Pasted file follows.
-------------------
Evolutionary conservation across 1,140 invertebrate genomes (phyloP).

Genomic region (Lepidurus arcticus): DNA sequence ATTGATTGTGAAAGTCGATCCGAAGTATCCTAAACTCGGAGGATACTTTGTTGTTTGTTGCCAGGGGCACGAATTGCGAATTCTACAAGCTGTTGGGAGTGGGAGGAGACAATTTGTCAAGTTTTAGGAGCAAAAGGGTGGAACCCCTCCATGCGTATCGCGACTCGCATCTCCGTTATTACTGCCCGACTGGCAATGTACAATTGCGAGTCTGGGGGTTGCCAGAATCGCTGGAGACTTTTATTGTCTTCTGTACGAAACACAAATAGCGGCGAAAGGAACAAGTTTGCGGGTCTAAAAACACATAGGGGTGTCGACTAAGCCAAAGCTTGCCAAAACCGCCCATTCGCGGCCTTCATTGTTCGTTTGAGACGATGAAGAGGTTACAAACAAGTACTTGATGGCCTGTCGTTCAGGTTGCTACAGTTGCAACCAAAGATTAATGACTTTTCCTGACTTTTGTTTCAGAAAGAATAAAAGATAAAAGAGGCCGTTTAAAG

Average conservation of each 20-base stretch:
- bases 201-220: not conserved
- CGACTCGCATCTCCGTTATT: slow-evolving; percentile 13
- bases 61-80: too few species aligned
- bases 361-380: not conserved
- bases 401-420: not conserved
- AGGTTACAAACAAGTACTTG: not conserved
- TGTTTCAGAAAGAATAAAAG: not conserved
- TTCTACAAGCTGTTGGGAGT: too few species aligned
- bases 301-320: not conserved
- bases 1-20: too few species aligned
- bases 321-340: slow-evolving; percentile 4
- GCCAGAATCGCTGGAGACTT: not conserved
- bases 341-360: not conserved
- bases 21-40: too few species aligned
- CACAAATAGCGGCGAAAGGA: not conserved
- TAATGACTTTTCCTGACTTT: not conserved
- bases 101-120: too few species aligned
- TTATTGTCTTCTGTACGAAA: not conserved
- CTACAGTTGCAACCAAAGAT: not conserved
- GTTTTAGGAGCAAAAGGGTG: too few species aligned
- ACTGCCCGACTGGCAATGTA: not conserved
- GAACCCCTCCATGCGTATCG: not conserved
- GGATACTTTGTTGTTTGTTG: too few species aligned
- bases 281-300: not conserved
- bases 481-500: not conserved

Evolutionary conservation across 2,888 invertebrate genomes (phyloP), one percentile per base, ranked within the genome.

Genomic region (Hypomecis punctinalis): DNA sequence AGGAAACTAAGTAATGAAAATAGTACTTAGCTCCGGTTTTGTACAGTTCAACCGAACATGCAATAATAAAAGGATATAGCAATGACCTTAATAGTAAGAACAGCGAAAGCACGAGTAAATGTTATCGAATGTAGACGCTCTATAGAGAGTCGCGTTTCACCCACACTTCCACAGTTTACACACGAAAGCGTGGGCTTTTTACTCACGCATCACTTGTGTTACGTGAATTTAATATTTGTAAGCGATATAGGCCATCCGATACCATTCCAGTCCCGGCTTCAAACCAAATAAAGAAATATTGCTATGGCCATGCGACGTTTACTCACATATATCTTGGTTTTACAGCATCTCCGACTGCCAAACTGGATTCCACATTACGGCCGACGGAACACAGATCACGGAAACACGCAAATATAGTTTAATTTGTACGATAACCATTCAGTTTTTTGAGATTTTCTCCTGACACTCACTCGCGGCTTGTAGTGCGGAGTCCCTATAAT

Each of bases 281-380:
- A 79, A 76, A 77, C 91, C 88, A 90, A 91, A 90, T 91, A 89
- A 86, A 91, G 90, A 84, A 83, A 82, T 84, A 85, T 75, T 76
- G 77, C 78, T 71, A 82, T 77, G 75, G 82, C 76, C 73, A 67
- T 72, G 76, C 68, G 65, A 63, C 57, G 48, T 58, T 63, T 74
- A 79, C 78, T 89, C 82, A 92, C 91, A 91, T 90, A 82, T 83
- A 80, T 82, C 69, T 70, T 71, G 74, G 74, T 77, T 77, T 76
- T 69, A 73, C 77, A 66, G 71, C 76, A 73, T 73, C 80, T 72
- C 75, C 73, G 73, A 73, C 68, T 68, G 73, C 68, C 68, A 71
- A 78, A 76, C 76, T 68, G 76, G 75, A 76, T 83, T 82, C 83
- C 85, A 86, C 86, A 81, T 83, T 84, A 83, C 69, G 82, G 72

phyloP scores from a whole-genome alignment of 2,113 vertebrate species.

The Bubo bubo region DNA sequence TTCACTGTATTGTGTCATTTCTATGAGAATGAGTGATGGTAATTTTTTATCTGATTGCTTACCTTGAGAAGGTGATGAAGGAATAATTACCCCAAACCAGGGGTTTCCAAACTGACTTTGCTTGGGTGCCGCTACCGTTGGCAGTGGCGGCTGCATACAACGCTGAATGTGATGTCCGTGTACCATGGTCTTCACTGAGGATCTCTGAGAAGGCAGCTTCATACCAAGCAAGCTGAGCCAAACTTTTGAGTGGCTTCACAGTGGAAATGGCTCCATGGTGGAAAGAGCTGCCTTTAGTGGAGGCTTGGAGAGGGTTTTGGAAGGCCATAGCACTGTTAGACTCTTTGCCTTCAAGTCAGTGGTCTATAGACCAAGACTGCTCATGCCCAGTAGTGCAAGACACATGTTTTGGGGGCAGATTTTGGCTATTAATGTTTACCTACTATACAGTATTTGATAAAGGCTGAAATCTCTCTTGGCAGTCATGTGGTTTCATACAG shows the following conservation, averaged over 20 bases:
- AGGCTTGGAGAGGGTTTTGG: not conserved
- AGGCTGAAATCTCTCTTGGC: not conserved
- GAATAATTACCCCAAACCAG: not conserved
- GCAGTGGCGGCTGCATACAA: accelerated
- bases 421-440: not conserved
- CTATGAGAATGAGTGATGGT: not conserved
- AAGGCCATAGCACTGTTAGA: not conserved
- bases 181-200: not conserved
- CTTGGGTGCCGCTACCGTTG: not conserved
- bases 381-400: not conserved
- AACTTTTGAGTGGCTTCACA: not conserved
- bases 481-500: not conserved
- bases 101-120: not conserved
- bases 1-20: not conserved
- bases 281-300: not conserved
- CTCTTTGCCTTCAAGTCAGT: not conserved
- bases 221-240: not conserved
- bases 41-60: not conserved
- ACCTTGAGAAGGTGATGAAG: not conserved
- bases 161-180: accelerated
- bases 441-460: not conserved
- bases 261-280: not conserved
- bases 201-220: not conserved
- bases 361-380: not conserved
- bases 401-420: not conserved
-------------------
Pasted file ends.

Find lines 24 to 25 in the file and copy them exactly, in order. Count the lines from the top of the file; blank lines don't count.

- ACTGCCCGACTGGCAATGTA: not conserved
- GAACCCCTCCATGCGTATCG: not conserved